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COMMONWEALTH v. KIMBLE (09/11/58)

THE SUPERIOR COURT OF PENNSYLVANIA


September 11, 1958

COMMONWEALTH
v.
KIMBLE, APPELLANT.

Appeals, Nos. 177 to 180, inclusive, April T., 1958, from judgment of Court of Quarter Sessions of Allegheny County, Sept. T., 1957, No. 69, and June T., 1957, Nos. 196, 197, and 198, in case of Commonwealth of Pennsylvania v. Harold Kimble. Judgment affirmed.

COUNSEL

Max K. Markovitz, for appellant.

William Claney Smith, Assistant District Attorney, and Edward C. Boyle, District Attorney, for appellee.

Before Rhodes, P.j., Hirt, Gunther, Wright, Woodside, Ervin, and Watkins, JJ.

Author: Watkins

[ 187 Pa. Super. Page 491]

OPINION BY WATKINS, J.

The appellant, Harold Kimble, was convicted on October 18, 1957, on four bills of indictment in the Court of Quarter Sessions of Allegheny County for violation of the narcotic laws. The appellant was sentenced to pay a fine of $250, to pay the costs of prosecution and to undergo imprisonment of not less than five years nor more than ten years in the Allegheny County Workhouse. This sentence was to run concurrently with the sentence imposed in a prior case of Aggravated Assault and Battery, which he was serving at the time. Similar concurrent sentences were imposed on the other three bills. Prior to the argument on his motion for a new trial and in arrest of judgment, the stenographer who took the notes of testimony at the trial became incapacitated and was unable to transcribe his notes.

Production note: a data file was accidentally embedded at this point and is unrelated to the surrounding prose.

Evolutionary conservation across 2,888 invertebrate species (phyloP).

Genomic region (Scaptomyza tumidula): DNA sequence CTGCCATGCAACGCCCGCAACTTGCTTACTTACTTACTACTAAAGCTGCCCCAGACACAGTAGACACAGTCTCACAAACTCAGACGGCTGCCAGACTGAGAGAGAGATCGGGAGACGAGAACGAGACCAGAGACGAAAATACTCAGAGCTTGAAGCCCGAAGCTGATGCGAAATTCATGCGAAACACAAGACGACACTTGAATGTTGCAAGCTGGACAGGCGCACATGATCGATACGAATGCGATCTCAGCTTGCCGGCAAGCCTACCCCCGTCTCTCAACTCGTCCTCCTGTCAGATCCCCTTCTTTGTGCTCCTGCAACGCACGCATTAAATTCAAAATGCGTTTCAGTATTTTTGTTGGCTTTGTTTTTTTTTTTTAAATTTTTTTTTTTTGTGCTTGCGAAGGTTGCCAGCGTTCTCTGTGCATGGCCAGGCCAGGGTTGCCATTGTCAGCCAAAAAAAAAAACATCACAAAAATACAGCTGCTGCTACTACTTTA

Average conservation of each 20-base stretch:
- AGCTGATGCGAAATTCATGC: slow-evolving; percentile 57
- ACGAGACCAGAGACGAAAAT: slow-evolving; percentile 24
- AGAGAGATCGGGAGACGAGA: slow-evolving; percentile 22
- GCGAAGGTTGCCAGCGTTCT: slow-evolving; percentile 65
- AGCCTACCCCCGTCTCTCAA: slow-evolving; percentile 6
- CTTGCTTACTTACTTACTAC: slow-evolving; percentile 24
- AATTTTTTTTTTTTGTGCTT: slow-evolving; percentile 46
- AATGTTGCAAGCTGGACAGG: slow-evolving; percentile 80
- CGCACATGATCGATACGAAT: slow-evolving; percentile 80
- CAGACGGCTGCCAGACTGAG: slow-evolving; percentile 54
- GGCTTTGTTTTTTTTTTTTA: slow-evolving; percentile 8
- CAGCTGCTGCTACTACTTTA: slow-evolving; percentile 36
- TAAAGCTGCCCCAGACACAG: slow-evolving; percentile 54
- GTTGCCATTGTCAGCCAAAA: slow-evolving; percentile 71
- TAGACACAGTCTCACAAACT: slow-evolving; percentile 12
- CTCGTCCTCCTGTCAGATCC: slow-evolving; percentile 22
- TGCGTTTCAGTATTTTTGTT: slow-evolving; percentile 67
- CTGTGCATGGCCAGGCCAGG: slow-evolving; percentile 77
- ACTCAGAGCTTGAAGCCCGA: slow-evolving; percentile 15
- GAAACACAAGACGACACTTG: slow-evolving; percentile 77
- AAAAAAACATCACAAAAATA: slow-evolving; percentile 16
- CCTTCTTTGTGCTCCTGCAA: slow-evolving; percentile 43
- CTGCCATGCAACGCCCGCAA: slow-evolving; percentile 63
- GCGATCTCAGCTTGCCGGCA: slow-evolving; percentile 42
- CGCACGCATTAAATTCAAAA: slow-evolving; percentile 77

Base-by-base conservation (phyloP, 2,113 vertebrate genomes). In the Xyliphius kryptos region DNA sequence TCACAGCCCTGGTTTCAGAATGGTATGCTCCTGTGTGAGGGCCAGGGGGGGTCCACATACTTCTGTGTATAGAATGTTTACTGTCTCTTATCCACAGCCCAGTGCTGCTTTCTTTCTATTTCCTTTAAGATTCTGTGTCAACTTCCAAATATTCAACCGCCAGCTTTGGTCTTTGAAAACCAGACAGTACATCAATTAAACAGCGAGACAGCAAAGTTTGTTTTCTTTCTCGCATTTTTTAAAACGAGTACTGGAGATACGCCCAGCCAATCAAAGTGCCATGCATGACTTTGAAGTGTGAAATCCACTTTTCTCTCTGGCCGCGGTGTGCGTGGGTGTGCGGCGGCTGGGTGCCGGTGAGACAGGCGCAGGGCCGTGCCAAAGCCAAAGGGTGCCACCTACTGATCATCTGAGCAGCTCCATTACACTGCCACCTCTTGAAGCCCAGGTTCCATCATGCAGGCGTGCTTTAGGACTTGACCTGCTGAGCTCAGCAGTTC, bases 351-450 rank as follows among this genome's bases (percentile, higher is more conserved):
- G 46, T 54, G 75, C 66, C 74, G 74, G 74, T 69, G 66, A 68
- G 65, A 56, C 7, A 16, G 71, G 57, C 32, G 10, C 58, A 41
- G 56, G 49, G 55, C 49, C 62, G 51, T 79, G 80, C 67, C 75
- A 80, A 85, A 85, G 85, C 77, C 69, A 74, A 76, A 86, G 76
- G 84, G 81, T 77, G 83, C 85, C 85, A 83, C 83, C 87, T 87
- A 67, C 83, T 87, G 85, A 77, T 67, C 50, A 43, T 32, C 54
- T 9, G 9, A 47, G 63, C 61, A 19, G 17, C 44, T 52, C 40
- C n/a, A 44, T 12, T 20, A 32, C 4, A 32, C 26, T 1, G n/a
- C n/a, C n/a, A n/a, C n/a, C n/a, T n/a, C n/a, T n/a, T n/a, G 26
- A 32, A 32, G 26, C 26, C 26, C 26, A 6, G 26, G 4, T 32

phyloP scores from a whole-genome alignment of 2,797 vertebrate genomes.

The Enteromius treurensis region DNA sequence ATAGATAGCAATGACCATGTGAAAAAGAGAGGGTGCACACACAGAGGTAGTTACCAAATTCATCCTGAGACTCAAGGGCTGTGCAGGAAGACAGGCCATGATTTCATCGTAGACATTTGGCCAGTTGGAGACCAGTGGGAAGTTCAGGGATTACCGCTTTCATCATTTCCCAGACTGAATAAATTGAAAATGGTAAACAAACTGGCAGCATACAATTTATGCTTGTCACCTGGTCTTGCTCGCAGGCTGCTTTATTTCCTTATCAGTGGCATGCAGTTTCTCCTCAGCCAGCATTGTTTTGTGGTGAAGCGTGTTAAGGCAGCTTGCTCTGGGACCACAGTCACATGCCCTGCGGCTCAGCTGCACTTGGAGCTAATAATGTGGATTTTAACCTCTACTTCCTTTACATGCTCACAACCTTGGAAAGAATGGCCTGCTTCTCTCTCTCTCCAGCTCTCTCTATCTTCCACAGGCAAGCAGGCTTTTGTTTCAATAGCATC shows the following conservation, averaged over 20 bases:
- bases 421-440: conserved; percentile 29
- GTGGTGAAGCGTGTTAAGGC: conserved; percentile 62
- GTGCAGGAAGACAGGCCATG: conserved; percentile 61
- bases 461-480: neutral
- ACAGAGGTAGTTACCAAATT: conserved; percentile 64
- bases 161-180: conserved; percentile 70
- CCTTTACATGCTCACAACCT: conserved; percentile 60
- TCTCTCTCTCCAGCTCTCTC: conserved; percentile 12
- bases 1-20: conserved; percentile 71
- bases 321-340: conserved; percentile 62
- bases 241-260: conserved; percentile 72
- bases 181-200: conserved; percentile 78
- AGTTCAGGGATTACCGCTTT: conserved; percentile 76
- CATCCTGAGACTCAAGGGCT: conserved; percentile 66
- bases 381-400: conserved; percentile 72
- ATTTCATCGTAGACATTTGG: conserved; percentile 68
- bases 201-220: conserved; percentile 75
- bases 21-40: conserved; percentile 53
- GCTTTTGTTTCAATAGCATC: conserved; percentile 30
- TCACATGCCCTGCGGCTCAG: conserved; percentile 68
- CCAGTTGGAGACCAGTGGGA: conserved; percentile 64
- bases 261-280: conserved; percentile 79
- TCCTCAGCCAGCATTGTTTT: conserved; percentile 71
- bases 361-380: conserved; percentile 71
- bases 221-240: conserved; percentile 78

The appellant's original motion for a new trial set forth four stereotyped reasons: That the verdict was against the evidence and the weight thereof; that it was against the law; that it was against the charge of the court and that the trial judge erred in ruling on the evidence. The motion in arrest of judgment set forth that error appeared on the face of the record of the proceeding and that the evidence was insufficient to sustain the charge in the indictments. No more specific reasons were ever given, except that, prior to

[ 187 Pa. Super. Page 492]

    the argument, the following additional reason was filed: